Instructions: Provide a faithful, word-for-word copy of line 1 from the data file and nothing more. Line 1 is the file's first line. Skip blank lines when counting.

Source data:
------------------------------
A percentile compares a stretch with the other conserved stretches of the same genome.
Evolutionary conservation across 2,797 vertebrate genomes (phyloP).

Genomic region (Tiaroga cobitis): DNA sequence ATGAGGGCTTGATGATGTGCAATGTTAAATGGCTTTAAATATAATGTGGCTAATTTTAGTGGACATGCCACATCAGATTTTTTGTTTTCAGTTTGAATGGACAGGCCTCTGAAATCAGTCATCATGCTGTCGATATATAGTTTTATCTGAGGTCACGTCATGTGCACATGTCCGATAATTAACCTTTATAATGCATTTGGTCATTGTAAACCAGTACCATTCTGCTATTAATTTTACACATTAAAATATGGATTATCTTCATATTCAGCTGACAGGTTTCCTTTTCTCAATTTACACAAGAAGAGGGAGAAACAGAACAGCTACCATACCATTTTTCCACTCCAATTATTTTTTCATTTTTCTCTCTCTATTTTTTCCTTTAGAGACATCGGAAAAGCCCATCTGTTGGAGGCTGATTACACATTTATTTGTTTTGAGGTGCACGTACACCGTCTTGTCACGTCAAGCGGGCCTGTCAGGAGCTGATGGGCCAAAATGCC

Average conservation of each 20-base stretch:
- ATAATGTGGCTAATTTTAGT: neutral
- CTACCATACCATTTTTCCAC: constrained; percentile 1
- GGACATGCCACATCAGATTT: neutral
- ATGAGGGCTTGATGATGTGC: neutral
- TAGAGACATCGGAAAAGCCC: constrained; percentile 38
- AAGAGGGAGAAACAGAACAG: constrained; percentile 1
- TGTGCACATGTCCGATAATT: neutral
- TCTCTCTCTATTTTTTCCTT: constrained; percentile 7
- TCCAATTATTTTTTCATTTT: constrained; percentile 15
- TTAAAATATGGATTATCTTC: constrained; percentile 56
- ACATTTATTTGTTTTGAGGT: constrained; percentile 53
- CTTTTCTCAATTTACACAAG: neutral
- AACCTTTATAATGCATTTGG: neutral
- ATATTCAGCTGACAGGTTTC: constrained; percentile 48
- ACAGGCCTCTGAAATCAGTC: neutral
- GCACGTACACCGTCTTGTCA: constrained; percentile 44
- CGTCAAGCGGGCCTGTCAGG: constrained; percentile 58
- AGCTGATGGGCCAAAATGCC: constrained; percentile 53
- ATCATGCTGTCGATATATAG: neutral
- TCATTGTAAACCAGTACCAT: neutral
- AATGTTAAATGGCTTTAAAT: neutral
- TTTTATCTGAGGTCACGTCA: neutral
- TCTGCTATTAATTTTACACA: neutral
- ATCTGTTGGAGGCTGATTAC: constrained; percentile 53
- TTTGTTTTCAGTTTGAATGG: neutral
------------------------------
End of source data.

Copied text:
A percentile compares a stretch with the other conserved stretches of the same genome.